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Jordan Spieth has never finished worse than second at the Masters and, this year, finishing first is the only thing that will wipe the memory of 2016 for good.

In the last three years, he’s been in the final pairing every time. This year he’ll have to make do with coming from behind after his third round 68 left him two shots back in a tie for fourth.

And, to him, that’s just fine.

“After the first round I couldn’t ask for much better than this,” said Spieth. “New experience coming from behind at Sunday at the Masters, which is kind of fun to say.”

Spieth collapsed at Amen Corner last year, sending two into the water at 12 and walking off with a quadruple bogey. This year, he’s made par every time at Augusta National’s most famous par-3.

In fact, his travails at 12 aren’t even a talking point anymore. The black mark now is a quadruple bogey nine at 15 on the first day, which led to him being ten shots back after the first round.

Spieth says he’s effectively already overcome that mentally.

“I knew if I could work my way back to par in the second round, I know I could shoot ten under over two rounds,” he said.

“Yesterday’s round was huge and bigger than today’s, in my opinion. Last night I went to bed with my heart pumping faster.” 

I plan to play aggressive – it’s win or go home

No player has won the Masters with such a quadruple bogey on their card. Regardless, he’s still going to play positive golf.

“I plan to play aggressive because at this point, it’s win or go home. Finishing fifth versus tenth doesn’t mean much to me.

“I’ve done a great job last two days. I may as well swing freely, play with confidence, it’s about not giving much of anything away this week. It’s been a really good mentality for me.”

Spieth went out in 33 today, and hit some miraculous shots in that nine, including a high-cut 6-iron into the seventh green following a long and, at times heated, discussion with caddie Michael Greller.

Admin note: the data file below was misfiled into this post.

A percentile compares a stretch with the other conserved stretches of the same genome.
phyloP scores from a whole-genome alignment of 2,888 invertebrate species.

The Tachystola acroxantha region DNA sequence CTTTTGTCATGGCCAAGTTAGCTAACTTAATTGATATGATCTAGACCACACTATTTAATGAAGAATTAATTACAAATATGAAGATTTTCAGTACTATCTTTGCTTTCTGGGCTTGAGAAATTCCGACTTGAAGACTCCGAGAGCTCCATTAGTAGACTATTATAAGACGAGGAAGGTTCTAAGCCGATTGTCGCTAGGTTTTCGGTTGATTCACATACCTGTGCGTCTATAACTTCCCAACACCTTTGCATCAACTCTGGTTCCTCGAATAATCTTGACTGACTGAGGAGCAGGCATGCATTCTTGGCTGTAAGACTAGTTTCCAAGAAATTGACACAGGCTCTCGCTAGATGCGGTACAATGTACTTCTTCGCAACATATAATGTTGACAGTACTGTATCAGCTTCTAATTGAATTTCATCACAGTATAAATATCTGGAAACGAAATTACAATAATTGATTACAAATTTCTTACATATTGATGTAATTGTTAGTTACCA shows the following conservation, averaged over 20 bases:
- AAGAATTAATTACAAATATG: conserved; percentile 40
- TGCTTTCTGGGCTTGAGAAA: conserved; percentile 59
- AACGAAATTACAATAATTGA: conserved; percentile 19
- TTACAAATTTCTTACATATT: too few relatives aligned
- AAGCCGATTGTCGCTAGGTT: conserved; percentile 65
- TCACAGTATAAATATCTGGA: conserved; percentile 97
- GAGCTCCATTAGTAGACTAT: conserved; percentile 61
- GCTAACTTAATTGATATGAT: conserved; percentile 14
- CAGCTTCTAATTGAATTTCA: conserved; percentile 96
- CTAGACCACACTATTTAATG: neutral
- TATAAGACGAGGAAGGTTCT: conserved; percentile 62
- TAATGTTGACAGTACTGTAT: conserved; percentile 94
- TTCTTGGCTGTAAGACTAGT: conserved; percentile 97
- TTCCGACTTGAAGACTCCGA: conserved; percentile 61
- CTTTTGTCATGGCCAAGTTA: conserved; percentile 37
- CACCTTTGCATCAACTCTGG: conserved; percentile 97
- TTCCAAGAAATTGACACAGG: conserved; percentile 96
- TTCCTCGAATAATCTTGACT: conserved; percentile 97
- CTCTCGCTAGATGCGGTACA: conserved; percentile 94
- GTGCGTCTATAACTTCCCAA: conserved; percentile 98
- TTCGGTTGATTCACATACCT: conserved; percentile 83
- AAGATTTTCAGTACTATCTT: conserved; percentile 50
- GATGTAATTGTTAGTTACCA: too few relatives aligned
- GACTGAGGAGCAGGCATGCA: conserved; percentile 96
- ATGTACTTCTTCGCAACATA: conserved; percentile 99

At the 13th, he gave himself an eagle opportunity from 230 yards off the pine straw. He tapped in for birdie, enough to get within two of Hoffman.

A lay-up at 15 left him a wedge into the green, which he hit stiff then tapped in for birdie.

Fist-pumping whilst watching playing partner Phil Mickelson approach the green, he was in full Spieth mode, and loving every minute.
“I had to have momentum today,” he said. “Yesterday I felt great coming off the round and I continued that today. I wanted to shoot four under today and I’m in a great position to make some noise early and hold it up.”

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Bryce Ritchie is the Editor of bunkered and, in addition to leading on content and strategy, oversees all aspects of the brand. The first full-time journalist employed by bunkered, he joined the company in 2001 and has been editor since 2009. A member of Balfron Golfing Society, he currently plays off nine and once got a lesson from Justin Thomas’ dad.

Editor of bunkered

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